The Dow industrials and the S&P 500 climbed on Monday as Barclays said it had a strong start for 2009, joining other major banks, and added it discussed selling one of its units.
The Nasdaq's gains were limited, however, as some investors
pulled money out of semiconductor and biotech shares to pour some funds into recently beaten-down financial stocks. An index of semiconductor stocks <.SOXX> fell 1.5 percent, with dominant chip maker Intel
Banking shares got a lift after British bank Barclays Plc
Citi shares jumped nearly 40 percent to $2.46 while Bank of America gained 17 percent to $6.73 and JPMorgan added 4.5 percent to $24.83. The KBW bank index <.BKX> shot up 7 percent after last week's advance of 37.4 percent.
In other positive news, Federal Reserve Chairman Ben Bernanke said during an interview on the CBS program 60 Minutes on Sunday that the U.S. recession could probably come to an end this year and we'll see recovery beginning next year.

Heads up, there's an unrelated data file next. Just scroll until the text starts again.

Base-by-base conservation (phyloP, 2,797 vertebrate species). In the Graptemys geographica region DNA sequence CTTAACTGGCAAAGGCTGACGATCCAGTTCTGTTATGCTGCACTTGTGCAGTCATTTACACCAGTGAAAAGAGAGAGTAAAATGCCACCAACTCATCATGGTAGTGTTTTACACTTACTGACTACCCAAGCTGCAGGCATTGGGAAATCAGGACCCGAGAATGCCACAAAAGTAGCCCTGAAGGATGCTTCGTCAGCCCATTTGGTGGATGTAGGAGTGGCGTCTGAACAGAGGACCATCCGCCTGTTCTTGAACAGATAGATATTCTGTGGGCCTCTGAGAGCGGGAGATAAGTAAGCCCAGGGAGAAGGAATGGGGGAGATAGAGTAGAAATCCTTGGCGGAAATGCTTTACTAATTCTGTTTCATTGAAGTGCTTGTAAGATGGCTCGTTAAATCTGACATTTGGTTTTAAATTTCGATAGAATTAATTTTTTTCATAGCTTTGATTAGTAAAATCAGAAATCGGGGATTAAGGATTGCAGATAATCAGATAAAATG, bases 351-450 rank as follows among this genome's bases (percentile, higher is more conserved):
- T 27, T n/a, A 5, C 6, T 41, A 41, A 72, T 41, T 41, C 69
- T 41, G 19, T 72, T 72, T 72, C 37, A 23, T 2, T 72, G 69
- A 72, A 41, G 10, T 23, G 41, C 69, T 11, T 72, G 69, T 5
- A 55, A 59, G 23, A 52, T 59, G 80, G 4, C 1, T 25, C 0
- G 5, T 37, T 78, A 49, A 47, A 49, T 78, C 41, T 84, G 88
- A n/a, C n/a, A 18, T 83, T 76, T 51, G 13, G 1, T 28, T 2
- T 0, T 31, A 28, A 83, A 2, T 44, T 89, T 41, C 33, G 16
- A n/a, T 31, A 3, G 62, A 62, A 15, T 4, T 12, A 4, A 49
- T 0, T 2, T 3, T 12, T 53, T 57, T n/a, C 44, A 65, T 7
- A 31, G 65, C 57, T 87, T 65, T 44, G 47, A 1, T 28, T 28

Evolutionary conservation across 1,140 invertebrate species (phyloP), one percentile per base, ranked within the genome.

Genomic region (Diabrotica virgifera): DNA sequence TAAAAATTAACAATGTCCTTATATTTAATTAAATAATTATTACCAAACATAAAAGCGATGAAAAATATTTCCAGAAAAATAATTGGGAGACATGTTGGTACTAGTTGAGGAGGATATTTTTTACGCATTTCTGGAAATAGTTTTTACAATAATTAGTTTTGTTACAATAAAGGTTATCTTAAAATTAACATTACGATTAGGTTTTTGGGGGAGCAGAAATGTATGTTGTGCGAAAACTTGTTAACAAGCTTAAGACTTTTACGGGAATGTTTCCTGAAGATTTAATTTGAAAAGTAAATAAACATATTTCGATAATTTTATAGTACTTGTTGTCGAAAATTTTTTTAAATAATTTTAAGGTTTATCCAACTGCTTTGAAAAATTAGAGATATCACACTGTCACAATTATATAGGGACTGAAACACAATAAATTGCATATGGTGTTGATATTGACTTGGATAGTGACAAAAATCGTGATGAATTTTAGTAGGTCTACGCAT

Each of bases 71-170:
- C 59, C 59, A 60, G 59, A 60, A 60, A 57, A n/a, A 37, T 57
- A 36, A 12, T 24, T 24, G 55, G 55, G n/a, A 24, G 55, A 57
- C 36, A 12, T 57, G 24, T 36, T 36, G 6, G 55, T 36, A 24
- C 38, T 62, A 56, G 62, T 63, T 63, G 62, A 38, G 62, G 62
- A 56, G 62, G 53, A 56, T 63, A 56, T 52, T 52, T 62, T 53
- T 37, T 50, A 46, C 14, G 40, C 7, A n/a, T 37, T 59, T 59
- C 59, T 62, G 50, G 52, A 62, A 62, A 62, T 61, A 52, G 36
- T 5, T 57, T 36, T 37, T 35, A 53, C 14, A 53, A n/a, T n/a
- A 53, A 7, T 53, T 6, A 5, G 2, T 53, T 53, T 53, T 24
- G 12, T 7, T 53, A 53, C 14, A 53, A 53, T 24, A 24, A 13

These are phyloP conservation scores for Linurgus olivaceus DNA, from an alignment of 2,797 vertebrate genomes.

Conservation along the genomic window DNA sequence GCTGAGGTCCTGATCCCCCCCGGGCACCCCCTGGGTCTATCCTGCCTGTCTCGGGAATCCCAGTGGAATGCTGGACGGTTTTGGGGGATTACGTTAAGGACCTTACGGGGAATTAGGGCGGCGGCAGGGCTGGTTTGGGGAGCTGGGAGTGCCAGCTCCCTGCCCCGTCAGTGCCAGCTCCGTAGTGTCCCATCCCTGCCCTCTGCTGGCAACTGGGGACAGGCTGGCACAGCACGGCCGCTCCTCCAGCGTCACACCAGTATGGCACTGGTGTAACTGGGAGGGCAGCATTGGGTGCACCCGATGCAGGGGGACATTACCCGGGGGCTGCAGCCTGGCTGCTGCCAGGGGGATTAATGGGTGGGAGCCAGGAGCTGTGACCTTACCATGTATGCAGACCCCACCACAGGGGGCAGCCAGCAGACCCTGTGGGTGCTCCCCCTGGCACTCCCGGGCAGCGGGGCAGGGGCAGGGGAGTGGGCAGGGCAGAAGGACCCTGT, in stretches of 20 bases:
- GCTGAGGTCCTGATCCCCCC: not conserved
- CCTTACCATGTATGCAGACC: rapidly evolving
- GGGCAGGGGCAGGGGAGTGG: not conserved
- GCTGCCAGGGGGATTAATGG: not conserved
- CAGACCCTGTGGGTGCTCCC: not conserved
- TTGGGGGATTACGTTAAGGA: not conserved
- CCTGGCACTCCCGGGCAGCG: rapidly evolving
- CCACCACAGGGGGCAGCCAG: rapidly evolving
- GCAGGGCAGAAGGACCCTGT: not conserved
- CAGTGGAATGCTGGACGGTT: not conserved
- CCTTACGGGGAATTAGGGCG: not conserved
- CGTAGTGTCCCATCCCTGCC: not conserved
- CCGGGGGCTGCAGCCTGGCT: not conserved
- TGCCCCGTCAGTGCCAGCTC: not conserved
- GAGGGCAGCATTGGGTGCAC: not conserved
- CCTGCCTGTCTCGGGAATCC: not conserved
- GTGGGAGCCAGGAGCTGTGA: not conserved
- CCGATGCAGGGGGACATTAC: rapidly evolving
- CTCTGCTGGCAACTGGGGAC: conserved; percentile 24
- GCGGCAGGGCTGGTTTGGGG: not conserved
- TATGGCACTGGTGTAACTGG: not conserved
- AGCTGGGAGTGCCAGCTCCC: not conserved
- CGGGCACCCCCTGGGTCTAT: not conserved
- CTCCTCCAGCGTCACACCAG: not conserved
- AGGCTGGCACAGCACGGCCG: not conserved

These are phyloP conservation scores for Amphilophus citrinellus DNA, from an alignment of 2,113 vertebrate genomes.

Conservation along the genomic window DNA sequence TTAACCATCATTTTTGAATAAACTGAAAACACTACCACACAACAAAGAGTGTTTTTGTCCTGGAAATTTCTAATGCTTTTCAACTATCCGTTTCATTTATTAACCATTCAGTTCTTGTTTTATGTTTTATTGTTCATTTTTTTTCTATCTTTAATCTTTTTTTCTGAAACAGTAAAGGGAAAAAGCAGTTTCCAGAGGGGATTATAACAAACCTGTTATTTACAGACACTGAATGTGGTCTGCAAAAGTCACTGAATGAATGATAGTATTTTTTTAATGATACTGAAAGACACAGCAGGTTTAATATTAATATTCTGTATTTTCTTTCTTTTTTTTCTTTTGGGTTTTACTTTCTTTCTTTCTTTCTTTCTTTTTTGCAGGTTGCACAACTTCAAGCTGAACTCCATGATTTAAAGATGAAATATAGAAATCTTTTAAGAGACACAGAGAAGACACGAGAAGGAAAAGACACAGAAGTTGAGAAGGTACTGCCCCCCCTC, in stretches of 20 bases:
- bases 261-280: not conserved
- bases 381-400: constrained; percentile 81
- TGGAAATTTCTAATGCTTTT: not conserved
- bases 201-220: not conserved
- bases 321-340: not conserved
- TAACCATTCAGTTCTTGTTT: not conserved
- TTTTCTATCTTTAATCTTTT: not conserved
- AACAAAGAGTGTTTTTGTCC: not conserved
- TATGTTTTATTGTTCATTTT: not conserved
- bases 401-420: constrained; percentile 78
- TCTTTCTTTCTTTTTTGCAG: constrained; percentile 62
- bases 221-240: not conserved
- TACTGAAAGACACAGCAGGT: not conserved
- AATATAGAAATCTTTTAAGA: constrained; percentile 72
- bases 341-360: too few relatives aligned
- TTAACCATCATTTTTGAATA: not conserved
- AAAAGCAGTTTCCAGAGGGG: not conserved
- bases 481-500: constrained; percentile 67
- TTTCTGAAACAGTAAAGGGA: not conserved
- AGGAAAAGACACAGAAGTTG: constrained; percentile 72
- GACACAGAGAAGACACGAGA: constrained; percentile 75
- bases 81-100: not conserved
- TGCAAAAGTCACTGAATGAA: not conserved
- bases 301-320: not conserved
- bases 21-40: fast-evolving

Barclays was reiterating what we got from Citi, Bank of America and JPMorgan last week in that their business looks good, said Stephen Massocca, managing director at Wedbush Morgan in San Francisco.
We got what was generally considered to be a great performance from Ben Bernanke on TV last night, and a combination of those two has got the market moving with financials leading the way.
The Dow Jones industrial average <.DJI> shot up 143.36 points, or 1.98 percent, to 7,367.34. The Standard & Poor's 500 Index <.SPX> gained 15.47 points, or 2.04 percent, to 772.00. The Nasdaq Composite Index <.IXIC> rose 4.33 points, or 0.30 percent, to 1,434.83.
A positive close for the Dow industrials and the S&P 500 would mark a 5-day positive streak for both indexes, not seen since the last week of November 2008. That said, the S&P 500 is down around 15 percent in 2009 and close to 50 percent from highs reached in October 2007.
Financial stocks also gained support from news that the Financial Accounting Standards Board, which sets U.S. accounting rules, proposed to give more leeway on mark-to-market accounting rules.
Mark-to-market accounting has forced financial institutions to write down billions of dollars in assets.
On Nasdaq, shares of Apple
In the biotech sector, Gilead Sciences
In economic news, a report showed that a gauge of New York State manufacturing activity hit a record low in March.
(Editing by Jan Paschal)